Is globalization in retreat? Three global CEOs share their insights

Faced with a backlash against globalization, executives share how they are responding to the new dynamics of international trade to maintain competitiveness.

Globalization is not what it used to be. What will be the result of rising tension and backlashes in many countries? How should businesses adjust to the new world of digital globalization? McKinsey partner Susan Lund asked Joseph Jimenez, Andrew Liveris, and Bill Winters, who have served as CEOs of multinational companies, their thoughts on whether globalization is stalling, where it is going next, and how their businesses are adapting to these changes.

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Interview transcript

Susan Lund: Hi, I’m Susan Lund, a partner at the McKinsey Global Institute.

Large companies have been among the largest beneficiaries of the latest three decades of globalization, but times are changing. Since the great recession, we see that trade flows of land have flattened and that cross-border financial flows have fallen quite sharply. There’s been a backlash against immigration and globalization in many advanced economies. How are companies responding to these changes? How are they changing their strategy? What can business leaders do to ensure that we have a future that entails free and open markets?

We talked to three CEOs of global companies about these changes, how their businesses are responding, and what they foresee as the future of globalization. We talked to Andrew Liveris of the US chemicals company Dow, Chemical, Bill Winters of the global bank Standard Chartered, and Joe Jimenez of Novartis, the Swiss pharmaceutical company

Susan Lund: How is globalization changing?

Andrew Liveris: I see globalization as continuing. It’s like gravity. You will never not have globalization now. Lots of factors make it a momentum that is irreversible. One of them is what’s happening to us in the technology world. In fact, I think the force of digitalization is creating even further the forces of globalization.

Now I do think we are at a pause moment with globalization because of the other factor that’s occurred. We are entering a period of time where Western-based democracies and capitalism haven’t really taken the effects of globalization. I’m going to use a word, which will almost imply socialism, but it’s not meant to. The distribution of the benefits of globalization has not occurred equally or in an egalitarian way. That’s created populism and a pushback.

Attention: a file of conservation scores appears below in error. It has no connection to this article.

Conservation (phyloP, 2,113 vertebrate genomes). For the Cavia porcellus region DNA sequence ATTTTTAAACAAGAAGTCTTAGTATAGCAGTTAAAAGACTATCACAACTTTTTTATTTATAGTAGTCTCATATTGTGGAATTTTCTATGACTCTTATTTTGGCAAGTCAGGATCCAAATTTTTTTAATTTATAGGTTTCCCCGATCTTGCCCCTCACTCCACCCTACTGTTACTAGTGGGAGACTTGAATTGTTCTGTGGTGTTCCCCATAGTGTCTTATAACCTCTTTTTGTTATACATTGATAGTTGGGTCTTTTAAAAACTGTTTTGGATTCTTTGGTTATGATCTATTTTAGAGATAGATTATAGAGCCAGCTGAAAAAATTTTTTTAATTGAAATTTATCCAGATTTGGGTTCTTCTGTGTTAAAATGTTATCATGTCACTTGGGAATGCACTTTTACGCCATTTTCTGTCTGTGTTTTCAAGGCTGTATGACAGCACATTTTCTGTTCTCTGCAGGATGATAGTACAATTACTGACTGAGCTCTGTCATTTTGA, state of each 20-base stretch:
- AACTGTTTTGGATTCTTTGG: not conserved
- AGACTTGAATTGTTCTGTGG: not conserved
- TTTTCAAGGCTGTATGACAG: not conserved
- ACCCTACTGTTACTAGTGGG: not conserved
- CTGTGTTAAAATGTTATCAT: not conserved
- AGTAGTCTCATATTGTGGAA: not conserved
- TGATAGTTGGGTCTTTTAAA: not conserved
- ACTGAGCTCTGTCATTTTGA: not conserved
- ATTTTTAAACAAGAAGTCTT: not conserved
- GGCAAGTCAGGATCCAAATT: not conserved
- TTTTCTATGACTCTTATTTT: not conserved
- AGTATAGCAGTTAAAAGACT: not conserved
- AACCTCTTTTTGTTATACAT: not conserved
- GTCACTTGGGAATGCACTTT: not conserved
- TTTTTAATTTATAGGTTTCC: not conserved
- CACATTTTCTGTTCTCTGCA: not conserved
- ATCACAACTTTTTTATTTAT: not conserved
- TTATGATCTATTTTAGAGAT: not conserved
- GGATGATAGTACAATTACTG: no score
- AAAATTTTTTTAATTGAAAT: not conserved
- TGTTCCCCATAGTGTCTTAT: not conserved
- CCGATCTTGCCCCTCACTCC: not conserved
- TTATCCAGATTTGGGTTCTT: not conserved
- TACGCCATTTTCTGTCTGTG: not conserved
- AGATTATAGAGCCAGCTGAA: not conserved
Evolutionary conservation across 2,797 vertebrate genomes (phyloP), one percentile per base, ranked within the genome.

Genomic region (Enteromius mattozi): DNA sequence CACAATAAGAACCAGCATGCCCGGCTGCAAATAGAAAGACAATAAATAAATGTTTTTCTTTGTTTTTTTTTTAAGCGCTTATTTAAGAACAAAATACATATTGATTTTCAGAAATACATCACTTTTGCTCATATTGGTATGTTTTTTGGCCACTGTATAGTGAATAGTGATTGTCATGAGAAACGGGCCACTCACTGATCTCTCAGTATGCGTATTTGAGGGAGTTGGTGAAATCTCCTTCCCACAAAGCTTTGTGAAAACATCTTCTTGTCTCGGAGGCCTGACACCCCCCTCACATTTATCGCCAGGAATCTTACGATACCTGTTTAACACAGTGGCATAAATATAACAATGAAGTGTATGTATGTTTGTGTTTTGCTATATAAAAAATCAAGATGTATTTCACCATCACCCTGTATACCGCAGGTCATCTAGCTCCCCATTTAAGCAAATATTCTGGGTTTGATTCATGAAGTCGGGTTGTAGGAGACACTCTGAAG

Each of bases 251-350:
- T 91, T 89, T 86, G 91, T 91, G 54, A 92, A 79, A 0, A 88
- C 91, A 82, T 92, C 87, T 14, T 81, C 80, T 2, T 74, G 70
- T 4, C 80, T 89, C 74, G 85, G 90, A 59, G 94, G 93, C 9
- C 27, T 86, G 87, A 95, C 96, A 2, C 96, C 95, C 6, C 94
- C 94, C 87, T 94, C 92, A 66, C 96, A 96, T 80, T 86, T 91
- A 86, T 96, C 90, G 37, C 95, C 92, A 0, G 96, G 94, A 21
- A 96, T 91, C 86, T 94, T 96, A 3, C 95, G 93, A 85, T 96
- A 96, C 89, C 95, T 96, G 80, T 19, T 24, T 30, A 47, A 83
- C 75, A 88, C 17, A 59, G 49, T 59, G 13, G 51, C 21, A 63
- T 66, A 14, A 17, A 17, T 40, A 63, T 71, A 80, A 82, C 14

Bill Winters: I don’t think globalization is stalling. I do think it’s going through an important transition. Clearly the world has experienced 30 years of above-potential growth, effectively, as global connections are made—the largest single component of that being the rise of China. China obviously has gotten to the point where its competitive advantage from cheap labor is coming to an end. It’s no longer the destination for cheap labor. That transition isn’t complete, but we can see that the beginning of that transition is happening.

Joseph Jimenez: We’ve seen it coming for a while, but I still think the worst years are ahead of us in terms of additional anti-globalization. I don’t think populism is a trend that’s going to go away.

Susan Lund: How is your corporate strategy changing in response to globalization?

Joseph Jimenez: What we’re doing at Novartis is, we’re getting ready for a period where it’s going to be more difficult to have free flow of our goods across borders. For example, we have a very large manufacturing supply chain. We have over 85 manufacturing facilities. When you look at our industry, we’re going to have to improve our cost structure significantly—because while innovation is exploding, the health systems that are paying for that innovation are under pressure, which means that pricing is under pressure, which means that we better improve our cost base.

So in terms of rationalizing a manufacturing base to be a truly global, well-integrated manufacturing base, there is more resistance to exiting certain manufacturing sites than there was even three or four years ago. We’re going to have to spend more time thinking about very specific country strategies and how we’re going to specifically deal with the US government versus the UK government versus other governments in Europe—and some in Asia.